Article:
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Monday, June 24, 2024

Entitled Feminists Share Latest AWFUL Fad: Divorce ‘Support Registries’

'I thought, you know, I had a baby registry and I had a wedding registry. This is when I actually need things to restock my life...'

(Headline USA) Monogrammed towels. A toothbrush holder for four, rather than three. Shared bedding.

For people putting a life back together after divorce, mundane household objects can be painful marital reminders.

Also difficult can be the absence of items that departed with the ex-spouse.

That’s one reason why the latest cottage industry to emerge centers around divorce registries.

Specialty sites like Fresh Starts are becoming part of a growing trend toward breaking the stigma of broken marriages, along with divorce parties and formal divorce announcements akin to wedding and marriage news.

The fad comes courtesty of the AWFULs—affluent, white feminist urban liberals (or some variation thereof)—the same electorate that was largely responsible for Joe Biden’s 2020 election and other recent election cycles that have given Democrats a devastating political winning streak on the strength of single-issue and low-information voters who value intuition over logic and fact.

Where divorce was once a rare and private occurrence, the mondern neo-feminist movement now has convinced many women to pursue their independence and seek their escape from oppressive marriages, much the way it has pushed abortion as the “choice” for liberated liberals who view labels like “wife,” “mother” and “homemaker” with the same sheepish stigma once reserved for “divorcée.”

Today’s exes are not only celebrating the sometimes acrimonious uncoupling, but finding novel ways to inflict it on family and friends in their extended social circles. No longer is it simply a matter of emotional support, but an occasion for gift-giving.

With millennials and latter generations often criticized for fostering an overnurtured sense of entitlement and self-worth, undoubtedly fueled and exacerbated by the presence of social-media platforms on which they grew up broadcasting the minutiae of their lives, some may call it the latest inevitable sign of the times.

Still, the shifting paradigm may lead to some uncomfortable intergenerational clashes when it comes to differing views of etiquette.

FROM SEPARATION TO INSPIRATION
Jenny Dreizen, left, and Olivia Dreizen Howell
Jenny Dreizen, left, and Olivia Dreizen Howell / PHOTO: Terrie Howard via AP

Olivia Howell knows all too well how it felt, going through her own divorce in 2019 after eight years of marriage and two kids. Her husband decamped with his stuff and she donated other items that triggered unwelcome emotions to a thrift shop.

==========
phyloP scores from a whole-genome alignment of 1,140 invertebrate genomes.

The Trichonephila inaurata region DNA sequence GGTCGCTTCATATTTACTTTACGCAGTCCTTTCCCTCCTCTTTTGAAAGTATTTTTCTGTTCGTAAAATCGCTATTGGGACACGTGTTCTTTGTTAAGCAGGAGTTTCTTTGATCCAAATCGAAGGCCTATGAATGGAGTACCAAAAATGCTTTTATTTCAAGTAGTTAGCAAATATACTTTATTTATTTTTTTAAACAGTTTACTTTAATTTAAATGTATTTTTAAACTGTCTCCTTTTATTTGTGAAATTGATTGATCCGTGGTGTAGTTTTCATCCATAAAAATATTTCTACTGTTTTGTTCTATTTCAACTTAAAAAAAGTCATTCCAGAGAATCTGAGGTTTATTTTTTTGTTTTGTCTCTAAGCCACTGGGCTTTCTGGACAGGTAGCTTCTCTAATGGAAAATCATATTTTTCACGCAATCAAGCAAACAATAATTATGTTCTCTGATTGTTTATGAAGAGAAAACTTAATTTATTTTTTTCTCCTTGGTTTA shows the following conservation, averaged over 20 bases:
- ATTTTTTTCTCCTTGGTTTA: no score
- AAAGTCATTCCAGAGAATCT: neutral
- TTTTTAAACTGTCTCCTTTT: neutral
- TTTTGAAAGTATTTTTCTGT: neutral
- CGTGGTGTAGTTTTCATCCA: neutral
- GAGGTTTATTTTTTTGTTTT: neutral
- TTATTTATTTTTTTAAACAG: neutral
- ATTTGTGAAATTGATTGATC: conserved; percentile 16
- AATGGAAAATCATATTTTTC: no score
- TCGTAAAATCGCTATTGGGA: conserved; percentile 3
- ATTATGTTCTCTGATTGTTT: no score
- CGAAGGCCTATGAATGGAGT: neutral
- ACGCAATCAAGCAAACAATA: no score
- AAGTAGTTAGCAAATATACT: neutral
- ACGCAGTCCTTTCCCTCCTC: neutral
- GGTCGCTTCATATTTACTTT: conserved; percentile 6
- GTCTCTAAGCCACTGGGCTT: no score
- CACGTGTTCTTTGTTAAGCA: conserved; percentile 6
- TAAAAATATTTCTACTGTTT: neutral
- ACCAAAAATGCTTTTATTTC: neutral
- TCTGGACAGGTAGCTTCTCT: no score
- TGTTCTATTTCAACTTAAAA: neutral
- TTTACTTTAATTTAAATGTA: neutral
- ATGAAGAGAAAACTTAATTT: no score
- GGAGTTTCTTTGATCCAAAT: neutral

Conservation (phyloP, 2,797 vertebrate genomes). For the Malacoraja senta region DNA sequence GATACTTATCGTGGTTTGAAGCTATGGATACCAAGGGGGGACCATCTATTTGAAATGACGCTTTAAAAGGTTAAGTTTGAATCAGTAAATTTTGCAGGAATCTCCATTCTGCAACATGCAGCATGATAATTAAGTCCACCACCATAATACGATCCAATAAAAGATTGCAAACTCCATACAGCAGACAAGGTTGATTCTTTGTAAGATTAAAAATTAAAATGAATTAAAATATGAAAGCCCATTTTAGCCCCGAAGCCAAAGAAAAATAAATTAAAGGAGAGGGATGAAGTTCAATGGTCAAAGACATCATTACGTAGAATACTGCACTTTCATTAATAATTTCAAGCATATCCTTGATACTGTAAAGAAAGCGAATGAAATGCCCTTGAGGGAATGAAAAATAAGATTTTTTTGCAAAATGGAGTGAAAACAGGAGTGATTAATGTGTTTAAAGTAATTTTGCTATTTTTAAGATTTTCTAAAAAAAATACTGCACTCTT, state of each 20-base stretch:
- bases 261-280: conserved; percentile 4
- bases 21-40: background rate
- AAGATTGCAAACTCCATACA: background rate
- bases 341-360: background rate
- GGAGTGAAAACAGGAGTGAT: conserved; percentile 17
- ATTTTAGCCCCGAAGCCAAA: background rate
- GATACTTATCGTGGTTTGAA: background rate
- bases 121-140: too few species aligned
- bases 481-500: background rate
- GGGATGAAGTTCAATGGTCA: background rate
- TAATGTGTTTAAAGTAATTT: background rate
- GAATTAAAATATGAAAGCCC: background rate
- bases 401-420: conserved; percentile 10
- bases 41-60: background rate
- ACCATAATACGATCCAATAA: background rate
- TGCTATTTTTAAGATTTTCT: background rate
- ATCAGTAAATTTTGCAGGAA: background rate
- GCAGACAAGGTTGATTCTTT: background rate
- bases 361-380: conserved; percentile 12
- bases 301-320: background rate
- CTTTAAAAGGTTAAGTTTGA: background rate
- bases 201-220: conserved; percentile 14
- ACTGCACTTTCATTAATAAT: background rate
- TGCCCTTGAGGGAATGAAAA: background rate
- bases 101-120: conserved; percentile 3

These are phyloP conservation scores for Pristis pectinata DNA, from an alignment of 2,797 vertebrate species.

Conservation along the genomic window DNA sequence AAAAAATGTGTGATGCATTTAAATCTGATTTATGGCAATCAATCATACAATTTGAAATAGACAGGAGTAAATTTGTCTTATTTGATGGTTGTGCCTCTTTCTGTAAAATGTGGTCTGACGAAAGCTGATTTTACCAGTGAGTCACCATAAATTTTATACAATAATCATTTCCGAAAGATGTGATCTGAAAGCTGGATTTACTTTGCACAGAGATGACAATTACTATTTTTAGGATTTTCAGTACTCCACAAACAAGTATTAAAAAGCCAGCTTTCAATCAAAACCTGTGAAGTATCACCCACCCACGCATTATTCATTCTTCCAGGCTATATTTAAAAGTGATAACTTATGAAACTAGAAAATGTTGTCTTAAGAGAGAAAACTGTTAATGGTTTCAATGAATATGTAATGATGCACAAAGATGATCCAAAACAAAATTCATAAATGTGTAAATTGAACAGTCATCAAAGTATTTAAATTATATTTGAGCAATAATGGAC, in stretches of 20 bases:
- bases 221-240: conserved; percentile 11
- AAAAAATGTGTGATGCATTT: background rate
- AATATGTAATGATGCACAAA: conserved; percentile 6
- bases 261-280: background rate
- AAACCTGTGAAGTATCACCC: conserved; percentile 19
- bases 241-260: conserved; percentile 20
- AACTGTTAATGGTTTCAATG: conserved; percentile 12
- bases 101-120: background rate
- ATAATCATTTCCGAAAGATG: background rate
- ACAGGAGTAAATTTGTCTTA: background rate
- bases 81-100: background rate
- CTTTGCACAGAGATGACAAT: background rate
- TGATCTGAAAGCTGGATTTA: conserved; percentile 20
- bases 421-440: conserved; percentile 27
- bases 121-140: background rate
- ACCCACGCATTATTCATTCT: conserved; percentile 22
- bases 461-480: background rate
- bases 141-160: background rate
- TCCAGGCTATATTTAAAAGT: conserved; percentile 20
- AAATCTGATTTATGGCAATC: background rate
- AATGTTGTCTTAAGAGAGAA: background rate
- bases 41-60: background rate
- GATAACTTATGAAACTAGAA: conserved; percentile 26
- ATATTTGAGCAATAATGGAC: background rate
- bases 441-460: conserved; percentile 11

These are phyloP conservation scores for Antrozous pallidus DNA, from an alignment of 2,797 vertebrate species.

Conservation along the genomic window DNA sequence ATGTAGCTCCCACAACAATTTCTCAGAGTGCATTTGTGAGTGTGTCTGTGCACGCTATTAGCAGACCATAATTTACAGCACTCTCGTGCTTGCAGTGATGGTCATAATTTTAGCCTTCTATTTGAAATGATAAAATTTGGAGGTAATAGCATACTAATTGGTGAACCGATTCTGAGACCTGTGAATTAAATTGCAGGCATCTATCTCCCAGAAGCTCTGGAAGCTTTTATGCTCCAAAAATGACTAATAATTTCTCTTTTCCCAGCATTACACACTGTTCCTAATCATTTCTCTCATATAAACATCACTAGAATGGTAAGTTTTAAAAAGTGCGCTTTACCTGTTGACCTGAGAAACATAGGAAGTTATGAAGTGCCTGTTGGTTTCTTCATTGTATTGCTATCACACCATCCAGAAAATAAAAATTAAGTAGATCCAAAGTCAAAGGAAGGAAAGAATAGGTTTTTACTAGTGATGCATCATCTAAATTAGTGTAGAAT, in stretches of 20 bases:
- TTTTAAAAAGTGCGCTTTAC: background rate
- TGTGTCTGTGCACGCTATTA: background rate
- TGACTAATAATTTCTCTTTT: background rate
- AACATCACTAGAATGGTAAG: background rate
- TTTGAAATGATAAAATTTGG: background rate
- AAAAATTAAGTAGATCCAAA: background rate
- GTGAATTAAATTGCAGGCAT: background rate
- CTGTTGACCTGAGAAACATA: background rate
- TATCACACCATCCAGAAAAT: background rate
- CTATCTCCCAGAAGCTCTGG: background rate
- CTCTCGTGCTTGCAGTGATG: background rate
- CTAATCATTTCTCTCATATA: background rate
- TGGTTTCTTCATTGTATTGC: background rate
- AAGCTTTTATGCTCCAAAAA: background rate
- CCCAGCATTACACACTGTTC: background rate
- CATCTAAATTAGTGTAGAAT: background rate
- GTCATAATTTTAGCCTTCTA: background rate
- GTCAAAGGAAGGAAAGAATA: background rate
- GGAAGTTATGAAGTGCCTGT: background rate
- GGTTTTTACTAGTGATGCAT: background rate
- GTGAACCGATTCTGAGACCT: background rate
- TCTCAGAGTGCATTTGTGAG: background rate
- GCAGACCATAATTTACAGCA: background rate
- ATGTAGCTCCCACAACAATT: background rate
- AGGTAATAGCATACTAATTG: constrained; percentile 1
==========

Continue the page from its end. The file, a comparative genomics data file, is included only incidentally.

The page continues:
“What was left in the house was almost nothing,” she said.

Howell then got busy replenishing, and trying to make the experience better for others through Fresh Starts.

The gift registry, specifically for rebuilding after divorce, is also packed with vetted experts if needed and other resources.

Howell built Fresh Starts from the ground up with her sister, Jenny Dreizen, who found herself in a similar situation after the end of a long-term relationship.

Nearly three years after launch, it remains a rare support resource offering divorce-specific registries for those starting over, and for loved ones who may struggle to find the right words and ways to reach out.

“I thought, you know, I had a baby registry and I had a wedding registry. This is when I actually need things to restock my life. I need the community support. I need new towels. I need new sheets, I need new utensils,” the 39-year-old Howell said.

Today, Fresh Starts has between 50,000 and 70,000 monthly visitors. The sisters also host a podcast, “A Fresh Story,” featuring guests discussing how they began again after divorce or navigated other huge life changes.

TURNING PITY INTO A PARTY

Erin Eloise Tulberg, a yoga teacher, actor and dancer in Brooklyn, has not yet finalized her divorce as she works out custody arrangements for her 9-year-old son. She started using Fresh Starts last summer at the suggestion of a friend.

“There was an immediate need for me to get my own apartment. I was moving into a place with absolutely nothing. I had no furniture. I had no kitchenware. I had my clothes and my books,” said Tulberg, 37.

The situation, she said, was “kind of scary.” Originally from Washington state, her closest family and friends are scattered around the country.

“It was a great way to have my friends rally behind me,” Tulberg said of her registry.